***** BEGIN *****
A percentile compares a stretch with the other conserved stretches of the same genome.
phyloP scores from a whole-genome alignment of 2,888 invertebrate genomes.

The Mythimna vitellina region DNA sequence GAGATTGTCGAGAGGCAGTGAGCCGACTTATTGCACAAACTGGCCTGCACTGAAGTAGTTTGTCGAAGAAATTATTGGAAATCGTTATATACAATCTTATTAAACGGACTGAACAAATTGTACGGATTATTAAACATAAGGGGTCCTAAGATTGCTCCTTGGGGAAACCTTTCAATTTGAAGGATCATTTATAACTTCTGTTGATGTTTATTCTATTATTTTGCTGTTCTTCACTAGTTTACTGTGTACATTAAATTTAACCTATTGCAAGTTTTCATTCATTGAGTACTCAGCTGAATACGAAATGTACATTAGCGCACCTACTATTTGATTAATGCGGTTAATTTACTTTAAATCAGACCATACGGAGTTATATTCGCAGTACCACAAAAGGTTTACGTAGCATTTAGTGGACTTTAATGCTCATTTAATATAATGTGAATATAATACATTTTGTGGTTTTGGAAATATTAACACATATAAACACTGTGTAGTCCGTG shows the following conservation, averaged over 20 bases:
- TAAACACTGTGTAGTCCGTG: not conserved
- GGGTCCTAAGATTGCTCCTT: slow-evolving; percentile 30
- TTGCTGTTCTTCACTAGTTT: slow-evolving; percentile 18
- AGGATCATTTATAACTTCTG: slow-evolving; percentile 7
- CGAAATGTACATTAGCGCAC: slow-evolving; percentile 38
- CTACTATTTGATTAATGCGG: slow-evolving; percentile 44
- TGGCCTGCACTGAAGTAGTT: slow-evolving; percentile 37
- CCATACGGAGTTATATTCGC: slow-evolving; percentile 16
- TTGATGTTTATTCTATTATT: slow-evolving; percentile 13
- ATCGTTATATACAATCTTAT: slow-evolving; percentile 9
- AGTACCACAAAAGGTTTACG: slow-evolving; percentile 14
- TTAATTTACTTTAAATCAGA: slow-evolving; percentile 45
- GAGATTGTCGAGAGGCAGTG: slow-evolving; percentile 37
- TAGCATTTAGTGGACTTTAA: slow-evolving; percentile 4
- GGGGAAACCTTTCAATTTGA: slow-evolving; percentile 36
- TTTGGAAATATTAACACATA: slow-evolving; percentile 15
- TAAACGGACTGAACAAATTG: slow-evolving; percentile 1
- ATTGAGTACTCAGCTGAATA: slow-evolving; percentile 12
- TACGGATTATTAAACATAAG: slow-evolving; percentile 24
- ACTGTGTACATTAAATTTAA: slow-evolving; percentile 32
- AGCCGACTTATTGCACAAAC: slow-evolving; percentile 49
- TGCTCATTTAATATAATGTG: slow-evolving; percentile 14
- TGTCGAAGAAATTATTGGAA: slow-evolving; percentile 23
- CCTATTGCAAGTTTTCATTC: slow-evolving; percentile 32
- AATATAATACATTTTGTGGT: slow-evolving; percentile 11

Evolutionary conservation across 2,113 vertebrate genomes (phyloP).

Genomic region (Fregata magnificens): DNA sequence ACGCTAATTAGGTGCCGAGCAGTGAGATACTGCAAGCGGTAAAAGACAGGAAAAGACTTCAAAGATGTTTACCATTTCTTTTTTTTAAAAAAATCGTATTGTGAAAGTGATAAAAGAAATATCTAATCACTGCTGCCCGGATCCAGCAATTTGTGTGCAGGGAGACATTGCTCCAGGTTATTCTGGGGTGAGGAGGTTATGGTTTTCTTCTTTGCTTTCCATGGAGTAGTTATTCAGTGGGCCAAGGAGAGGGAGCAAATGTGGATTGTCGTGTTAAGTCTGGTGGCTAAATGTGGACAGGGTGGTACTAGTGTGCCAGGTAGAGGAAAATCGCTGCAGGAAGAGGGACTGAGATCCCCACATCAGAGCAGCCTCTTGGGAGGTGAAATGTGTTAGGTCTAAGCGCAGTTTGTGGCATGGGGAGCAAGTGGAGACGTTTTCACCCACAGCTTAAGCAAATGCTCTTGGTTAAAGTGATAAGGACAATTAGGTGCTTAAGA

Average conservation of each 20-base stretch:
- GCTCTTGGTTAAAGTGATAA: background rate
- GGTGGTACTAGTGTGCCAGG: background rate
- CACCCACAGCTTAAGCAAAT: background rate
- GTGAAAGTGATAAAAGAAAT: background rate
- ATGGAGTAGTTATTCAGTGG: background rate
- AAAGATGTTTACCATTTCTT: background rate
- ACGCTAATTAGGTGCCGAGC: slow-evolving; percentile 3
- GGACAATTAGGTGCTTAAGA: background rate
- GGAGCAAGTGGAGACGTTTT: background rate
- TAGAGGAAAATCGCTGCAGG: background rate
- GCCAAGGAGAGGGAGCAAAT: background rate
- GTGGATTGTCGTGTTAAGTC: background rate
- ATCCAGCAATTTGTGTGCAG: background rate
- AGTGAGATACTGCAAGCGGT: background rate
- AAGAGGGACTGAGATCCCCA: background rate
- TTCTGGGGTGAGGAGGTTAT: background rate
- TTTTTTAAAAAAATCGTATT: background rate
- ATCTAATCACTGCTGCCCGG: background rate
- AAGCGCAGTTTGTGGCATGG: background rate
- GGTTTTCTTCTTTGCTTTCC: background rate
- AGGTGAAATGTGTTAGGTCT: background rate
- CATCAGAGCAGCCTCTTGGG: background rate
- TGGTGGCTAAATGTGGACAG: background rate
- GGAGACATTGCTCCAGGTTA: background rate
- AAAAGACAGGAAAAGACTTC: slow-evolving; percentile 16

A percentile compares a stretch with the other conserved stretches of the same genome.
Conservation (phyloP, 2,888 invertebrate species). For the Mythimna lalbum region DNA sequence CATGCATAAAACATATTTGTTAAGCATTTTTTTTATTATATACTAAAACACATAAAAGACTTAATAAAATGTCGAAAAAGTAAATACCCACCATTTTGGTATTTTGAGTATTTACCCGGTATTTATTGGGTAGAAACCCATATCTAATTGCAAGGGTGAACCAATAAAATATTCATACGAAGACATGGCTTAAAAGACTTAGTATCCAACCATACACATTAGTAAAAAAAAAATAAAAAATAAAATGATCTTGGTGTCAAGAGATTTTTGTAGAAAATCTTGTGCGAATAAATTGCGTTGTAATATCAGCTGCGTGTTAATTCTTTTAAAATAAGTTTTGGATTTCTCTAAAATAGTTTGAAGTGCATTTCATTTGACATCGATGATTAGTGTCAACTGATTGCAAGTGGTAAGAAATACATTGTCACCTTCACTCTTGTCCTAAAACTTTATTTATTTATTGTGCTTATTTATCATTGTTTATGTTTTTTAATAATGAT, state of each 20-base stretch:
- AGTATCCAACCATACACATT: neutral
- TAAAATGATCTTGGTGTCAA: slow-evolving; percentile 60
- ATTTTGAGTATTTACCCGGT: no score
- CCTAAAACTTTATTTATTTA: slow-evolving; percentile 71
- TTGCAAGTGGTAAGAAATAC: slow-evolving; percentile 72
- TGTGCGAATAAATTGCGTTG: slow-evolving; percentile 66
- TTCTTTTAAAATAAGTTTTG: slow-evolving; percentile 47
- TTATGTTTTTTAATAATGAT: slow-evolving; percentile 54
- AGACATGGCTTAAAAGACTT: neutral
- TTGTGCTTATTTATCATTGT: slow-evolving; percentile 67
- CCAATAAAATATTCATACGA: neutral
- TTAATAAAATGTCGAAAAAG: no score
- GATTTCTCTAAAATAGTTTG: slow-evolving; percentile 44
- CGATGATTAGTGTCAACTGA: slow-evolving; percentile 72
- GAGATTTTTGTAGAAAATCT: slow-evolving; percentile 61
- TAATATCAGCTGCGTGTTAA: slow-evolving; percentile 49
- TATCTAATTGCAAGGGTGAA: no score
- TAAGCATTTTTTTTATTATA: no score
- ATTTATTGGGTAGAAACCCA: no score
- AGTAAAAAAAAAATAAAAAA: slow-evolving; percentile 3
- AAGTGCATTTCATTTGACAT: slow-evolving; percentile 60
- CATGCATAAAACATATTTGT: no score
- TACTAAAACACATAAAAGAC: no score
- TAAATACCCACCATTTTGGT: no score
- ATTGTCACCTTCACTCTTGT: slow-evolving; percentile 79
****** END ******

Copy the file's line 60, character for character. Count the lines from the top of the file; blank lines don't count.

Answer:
- TAAAATGATCTTGGTGTCAA: slow-evolving; percentile 60